Prison Reform in India: Key Issues

Prison Reform in India: Key Issues

Question: More than 2 years after Union Home Ministry’s Advisory to States and UTs and 8 months since the SC kicked off the process of releasing under-trials who have undergone half their jail term in prison, many remain in detention. Discuss the key issues in prison reform in India.

• Two thirds of the total number of jailed persons in Indian prisons are under-trials

• Many are too poor to afford bail bonds or provide sureties

• Many cases are compoundable yet benefits of compounding have not been extended to the under trials

• Under trial review committee comprising District Judge, DM and Superintendent of Police has to be set up in each district- Onus has been put on NALSA(National Legal Services Authority) but not much has been done

• Criminal Procedure Code was amended in 2005 to prevent overcrowding in prisons ; last year SC also asked session judges and magistrates to visit prisons and identify under trials languishing for long periods; these measures have not yielded results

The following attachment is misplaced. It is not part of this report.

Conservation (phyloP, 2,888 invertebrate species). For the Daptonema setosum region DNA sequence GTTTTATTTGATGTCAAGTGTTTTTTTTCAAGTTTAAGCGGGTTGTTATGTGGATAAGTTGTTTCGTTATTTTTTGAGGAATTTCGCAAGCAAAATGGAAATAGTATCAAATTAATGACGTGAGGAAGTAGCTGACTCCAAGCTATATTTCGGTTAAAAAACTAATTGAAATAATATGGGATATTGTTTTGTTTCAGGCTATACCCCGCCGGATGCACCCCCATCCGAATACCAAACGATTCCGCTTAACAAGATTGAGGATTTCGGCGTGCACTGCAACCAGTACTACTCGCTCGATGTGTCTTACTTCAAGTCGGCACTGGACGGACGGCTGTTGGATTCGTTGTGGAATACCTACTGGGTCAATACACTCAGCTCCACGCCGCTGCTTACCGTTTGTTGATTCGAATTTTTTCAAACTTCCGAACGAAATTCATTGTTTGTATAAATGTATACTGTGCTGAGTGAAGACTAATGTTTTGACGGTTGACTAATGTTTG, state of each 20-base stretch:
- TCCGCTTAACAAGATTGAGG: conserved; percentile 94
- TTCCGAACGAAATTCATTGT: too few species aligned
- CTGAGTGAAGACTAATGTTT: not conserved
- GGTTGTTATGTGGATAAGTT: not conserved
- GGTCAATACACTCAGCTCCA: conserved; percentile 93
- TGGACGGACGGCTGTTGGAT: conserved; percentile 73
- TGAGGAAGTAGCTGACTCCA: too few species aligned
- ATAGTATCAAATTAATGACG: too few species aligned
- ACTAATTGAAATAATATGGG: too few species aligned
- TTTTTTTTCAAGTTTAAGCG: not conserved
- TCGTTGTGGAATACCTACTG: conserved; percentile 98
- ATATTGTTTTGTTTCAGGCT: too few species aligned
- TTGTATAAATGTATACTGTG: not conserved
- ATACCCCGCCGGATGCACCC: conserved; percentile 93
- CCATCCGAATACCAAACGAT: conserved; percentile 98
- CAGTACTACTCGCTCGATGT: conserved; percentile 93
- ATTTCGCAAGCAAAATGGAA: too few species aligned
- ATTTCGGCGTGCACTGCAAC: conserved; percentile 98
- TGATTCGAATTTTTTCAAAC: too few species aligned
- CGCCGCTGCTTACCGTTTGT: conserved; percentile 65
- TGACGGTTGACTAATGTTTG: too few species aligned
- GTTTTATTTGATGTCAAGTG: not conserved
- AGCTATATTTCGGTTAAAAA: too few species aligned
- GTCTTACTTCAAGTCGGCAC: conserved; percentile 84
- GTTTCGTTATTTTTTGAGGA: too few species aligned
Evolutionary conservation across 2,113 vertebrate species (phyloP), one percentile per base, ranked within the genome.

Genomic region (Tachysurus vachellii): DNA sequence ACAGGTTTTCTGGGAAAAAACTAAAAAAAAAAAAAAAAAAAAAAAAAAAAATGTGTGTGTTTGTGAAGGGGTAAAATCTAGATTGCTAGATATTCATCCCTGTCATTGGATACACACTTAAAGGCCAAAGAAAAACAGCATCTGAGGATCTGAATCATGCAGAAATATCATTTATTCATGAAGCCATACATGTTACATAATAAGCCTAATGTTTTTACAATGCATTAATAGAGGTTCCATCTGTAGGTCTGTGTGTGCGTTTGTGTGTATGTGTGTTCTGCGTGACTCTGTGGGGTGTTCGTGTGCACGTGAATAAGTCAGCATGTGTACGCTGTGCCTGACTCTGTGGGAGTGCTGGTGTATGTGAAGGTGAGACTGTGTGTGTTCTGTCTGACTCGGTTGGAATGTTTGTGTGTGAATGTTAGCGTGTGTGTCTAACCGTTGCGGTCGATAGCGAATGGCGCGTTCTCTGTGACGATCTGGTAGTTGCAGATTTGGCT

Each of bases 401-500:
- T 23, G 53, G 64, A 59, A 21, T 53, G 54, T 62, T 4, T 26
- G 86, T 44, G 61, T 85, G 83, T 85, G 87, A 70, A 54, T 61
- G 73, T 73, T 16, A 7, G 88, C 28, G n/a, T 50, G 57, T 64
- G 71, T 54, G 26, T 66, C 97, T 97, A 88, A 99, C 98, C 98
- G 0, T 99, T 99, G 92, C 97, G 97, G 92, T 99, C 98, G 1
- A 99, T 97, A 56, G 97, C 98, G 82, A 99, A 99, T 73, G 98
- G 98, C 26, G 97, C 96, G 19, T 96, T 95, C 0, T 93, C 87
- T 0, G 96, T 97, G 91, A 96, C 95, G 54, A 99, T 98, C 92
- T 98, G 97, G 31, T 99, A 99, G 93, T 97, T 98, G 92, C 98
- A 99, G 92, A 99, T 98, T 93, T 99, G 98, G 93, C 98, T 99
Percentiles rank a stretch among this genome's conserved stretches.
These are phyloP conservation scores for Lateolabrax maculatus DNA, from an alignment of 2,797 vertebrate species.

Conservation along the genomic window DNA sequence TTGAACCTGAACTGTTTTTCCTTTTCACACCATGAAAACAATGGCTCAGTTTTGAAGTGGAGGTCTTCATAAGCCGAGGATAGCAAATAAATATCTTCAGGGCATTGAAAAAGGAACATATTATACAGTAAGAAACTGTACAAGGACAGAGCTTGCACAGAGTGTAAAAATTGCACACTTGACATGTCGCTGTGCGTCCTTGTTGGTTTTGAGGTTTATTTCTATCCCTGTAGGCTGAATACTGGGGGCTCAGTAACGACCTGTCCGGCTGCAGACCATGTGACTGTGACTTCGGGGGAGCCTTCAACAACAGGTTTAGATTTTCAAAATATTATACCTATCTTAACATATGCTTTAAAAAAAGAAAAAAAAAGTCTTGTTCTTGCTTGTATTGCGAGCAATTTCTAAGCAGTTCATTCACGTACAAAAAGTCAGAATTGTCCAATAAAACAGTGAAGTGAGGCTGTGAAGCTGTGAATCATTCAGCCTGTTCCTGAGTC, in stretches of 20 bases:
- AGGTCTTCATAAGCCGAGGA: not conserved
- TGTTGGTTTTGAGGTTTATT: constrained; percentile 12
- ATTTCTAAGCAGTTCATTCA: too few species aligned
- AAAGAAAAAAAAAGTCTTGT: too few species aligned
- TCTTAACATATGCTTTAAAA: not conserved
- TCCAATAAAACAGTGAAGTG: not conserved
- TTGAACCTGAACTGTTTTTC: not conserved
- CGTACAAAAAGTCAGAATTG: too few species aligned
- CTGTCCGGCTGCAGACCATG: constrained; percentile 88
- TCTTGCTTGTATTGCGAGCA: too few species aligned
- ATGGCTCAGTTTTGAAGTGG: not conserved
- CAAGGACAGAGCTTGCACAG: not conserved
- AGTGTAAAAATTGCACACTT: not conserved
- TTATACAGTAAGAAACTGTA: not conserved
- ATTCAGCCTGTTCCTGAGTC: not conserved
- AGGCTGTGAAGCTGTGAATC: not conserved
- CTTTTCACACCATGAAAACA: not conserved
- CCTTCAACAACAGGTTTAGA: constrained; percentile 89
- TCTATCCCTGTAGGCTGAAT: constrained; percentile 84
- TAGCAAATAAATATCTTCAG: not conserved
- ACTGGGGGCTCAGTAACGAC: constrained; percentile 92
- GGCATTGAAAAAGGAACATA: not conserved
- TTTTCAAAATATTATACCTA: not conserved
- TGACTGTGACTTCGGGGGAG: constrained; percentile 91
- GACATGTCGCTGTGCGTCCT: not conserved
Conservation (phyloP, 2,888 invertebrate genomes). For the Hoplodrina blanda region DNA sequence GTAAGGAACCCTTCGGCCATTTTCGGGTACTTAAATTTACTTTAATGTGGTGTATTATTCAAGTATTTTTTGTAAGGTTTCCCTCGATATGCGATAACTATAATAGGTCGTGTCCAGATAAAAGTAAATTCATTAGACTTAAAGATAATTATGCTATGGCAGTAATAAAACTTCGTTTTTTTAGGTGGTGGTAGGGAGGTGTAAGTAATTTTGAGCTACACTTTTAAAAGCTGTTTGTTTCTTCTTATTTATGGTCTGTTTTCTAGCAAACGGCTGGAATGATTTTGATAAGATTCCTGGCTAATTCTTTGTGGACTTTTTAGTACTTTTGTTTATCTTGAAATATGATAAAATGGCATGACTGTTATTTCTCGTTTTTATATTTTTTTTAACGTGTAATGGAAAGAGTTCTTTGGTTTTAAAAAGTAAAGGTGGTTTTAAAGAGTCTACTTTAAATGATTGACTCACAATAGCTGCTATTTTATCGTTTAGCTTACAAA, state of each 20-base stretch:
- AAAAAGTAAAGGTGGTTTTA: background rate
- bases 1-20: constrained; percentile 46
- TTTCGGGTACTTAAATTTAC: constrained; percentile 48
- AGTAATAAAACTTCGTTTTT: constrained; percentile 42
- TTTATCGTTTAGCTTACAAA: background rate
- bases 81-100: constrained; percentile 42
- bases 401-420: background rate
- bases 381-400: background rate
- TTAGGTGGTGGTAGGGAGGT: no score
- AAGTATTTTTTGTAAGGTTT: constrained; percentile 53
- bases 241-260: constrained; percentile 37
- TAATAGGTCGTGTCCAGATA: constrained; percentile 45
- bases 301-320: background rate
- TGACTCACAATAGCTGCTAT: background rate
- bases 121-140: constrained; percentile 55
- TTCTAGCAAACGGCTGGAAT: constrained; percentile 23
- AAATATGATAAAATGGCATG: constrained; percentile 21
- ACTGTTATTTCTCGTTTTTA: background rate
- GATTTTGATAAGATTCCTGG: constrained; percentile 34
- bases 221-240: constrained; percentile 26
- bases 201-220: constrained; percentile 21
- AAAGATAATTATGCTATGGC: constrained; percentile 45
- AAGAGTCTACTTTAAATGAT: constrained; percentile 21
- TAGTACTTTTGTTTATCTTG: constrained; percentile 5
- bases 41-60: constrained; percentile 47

• There is inadequate legal aid and advice to poor prisoners

• Legal services authorities in numerous states have not been able to create awareness among prisoners regarding their rights

• Legal process is long and time consuming

• Solutions such as expediting the trial process remain difficult to implement

• Though under trials have a right to speedy trial, course of justice prevents it

Facts and Stats

• Each court has average of 22,000 hearings a week, according to research organisation Daksh

• Each judge hears close to 70 cases in a day or 350 in a week; judge takes 6 minutes on an average to hear each case

• It takes between 1000 to 1,600 days for case to be disposed of; this extends to around 3 to 5 years per case

• The total number of cases in 10 HCs is 5,66,000 while the number of hearings is 26,87,362

• In some courts, around 2000 new cases are admitted each day for disposal

• Oldest case is one in Jharkhand HC which has been going on since January 1958

• On an average, 70 cases are heard by the judge in a day
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